Hensley’s Flying Elephant Pub & Grill in Carlsbad died long ago, and with it, the restaurateur dreams of pro-skater and Flogging Molly accordionist Matt Hensley. But from the ashes of the Elephant graveyard, a band played on -- taking its sound to bigger stages across the country and, eventually, across the world.
Okay, so maybe the Drowning Men didn’t get their start at Hensley’s, per se (they played their first show way before the accordionist even bought the pub). But that’s how I’ll always think of the Oceanside band -- the guys who would pack the house with lifelong locals because they were locals themselves; who’d shake the stage with their energy because it simply poured from them, too big to contain; who’d get a whole lotta tip money into my pockets because people turn up for good music, especially in North County and especially in straight-laced Carlsbad, where there wasn’t a lot else going on.
When the Drowning Men played, that’s the shift you wanted. And if you couldn’t get it, you’d come in anyway, just to be a part of it all -- mostly because it was hard to stay away.
Music. Community. Culture.
That’s still how it feels when the Drowning Men play a local show, like the one at Belly Up on Thursday, July 16, celebrating their 10-year anniversary [get tickets here]. “I didn’t even know that we’d been this band for 10 years until someone suggested we have an anniversary party,” says Nato Bardeen, the band’s lead vocalist, who also takes on keys, guitar and mandolin in turn. “I definitely feel blessed. I grew up with Todd and Rory since we were kids. We were in and out of bands back in the high school days. We’re all from the same area, so it’s pretty sweet.”
Until recently, the guys hadn’t been around much because they were traversing the planet, skipping from stage to stage for what seemed like three straight years -- which is why we haven’t had a new record from them since 2012’s “All of the Unknown.”
But that’s about to change.
“We were off a couple of weeks here and there, but always going, going, going,” says Bardeen. “And you know, I always play. I always have a guitar or mandolin or keyboard around. But I did notice I wasn’t able to [write] as much, because you have to play a set or you have a show. But I’ve also learned I had to, you know? Put the beer down and pick up a guitar and just jam out a bit.”
They’re home for awhile, treating North County to some of those old-school local shows while they hit the studio to record -- when Bardeen and I talked, they were all set to start their first session later that week. “You know, now that we’ve been home, we’ve been writing a lot," he tells me.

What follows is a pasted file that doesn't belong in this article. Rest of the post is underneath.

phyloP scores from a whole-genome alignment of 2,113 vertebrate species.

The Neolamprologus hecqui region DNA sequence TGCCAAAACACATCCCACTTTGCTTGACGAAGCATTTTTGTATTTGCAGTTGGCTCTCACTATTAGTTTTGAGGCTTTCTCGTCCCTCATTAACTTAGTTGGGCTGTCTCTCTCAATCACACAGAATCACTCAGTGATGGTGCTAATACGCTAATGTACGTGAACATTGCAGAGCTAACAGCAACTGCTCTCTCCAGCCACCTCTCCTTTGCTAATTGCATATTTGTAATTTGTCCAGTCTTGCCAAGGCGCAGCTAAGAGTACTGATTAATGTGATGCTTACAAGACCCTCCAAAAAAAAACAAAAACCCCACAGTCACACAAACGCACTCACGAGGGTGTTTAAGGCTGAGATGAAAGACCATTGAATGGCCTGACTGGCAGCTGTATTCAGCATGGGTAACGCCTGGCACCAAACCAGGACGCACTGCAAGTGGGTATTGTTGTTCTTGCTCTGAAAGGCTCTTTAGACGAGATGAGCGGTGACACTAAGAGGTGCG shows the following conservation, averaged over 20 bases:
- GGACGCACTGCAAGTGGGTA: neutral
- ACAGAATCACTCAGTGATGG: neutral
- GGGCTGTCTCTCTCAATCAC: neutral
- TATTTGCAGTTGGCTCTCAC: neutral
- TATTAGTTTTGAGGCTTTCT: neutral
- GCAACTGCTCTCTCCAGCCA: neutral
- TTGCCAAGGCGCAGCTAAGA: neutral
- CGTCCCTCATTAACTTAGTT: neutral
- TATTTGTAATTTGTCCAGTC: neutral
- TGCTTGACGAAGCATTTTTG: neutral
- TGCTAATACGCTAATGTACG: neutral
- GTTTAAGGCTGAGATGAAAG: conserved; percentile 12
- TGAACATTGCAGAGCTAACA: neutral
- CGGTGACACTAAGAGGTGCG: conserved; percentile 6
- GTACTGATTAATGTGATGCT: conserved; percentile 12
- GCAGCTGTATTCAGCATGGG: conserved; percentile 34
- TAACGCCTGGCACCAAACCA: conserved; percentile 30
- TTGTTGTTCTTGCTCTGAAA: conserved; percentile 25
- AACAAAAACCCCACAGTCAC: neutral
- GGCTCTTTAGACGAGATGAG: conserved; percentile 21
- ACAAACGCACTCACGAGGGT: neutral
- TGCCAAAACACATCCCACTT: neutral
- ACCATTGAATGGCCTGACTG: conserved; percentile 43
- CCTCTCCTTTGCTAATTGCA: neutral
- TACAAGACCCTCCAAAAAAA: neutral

Bardeen says that they’re swimming into some psychedelic territory on this record. “Gabe [Messer, the keyboardist] is huge in that," he says. "He’s always trying to get us to let go for a bit. I want to capture both worlds, you know? I want to let things breathe without any lyrics, just let the music go out on its journey, but I also want to tell a story with words and voice. I’m caught in like two different worlds.”
How those worlds are reckoned -- just check the show on Thursday. “We’re playing some old songs -- we’re actually playing some songs from each album, from our EP to newer stuff, even stuff we haven’t tracked down yet. We’re going to make it a good, long set. Maybe some special guests might join us up there for a few songs,” Bardeen adds.
It’s time to welcome back one of our own, San Diego. This is one of those special evenings that’s not to be missed, like back in 2013 when KPBS filmed the Drowning Men at Belly Up and Matt Hensley himself got on stage to join them. It was a sea of friendly faces then, as it’s sure to be again on Thursday, when Trouble in the Wind and the Bulls join the show. Drowning Men? No. These guys -- they’re floating on.
The Drowning Men play their 10-year anniversary show at Belly Up on Thursday, July 16. The Bulls and Trouble in the Wind open. Doors open at 7 p.m. Tickets are available here.
Hannah Lott-Schwartz, a San Diego native, moved back to the area after working the magazine-publishing scene in Boston. Now she’s straight trolling SD for all the music she missed while away. Want to help? Hit her up with just about anything at all over on Twitter, where -- though not always work-appropriate -- she means well.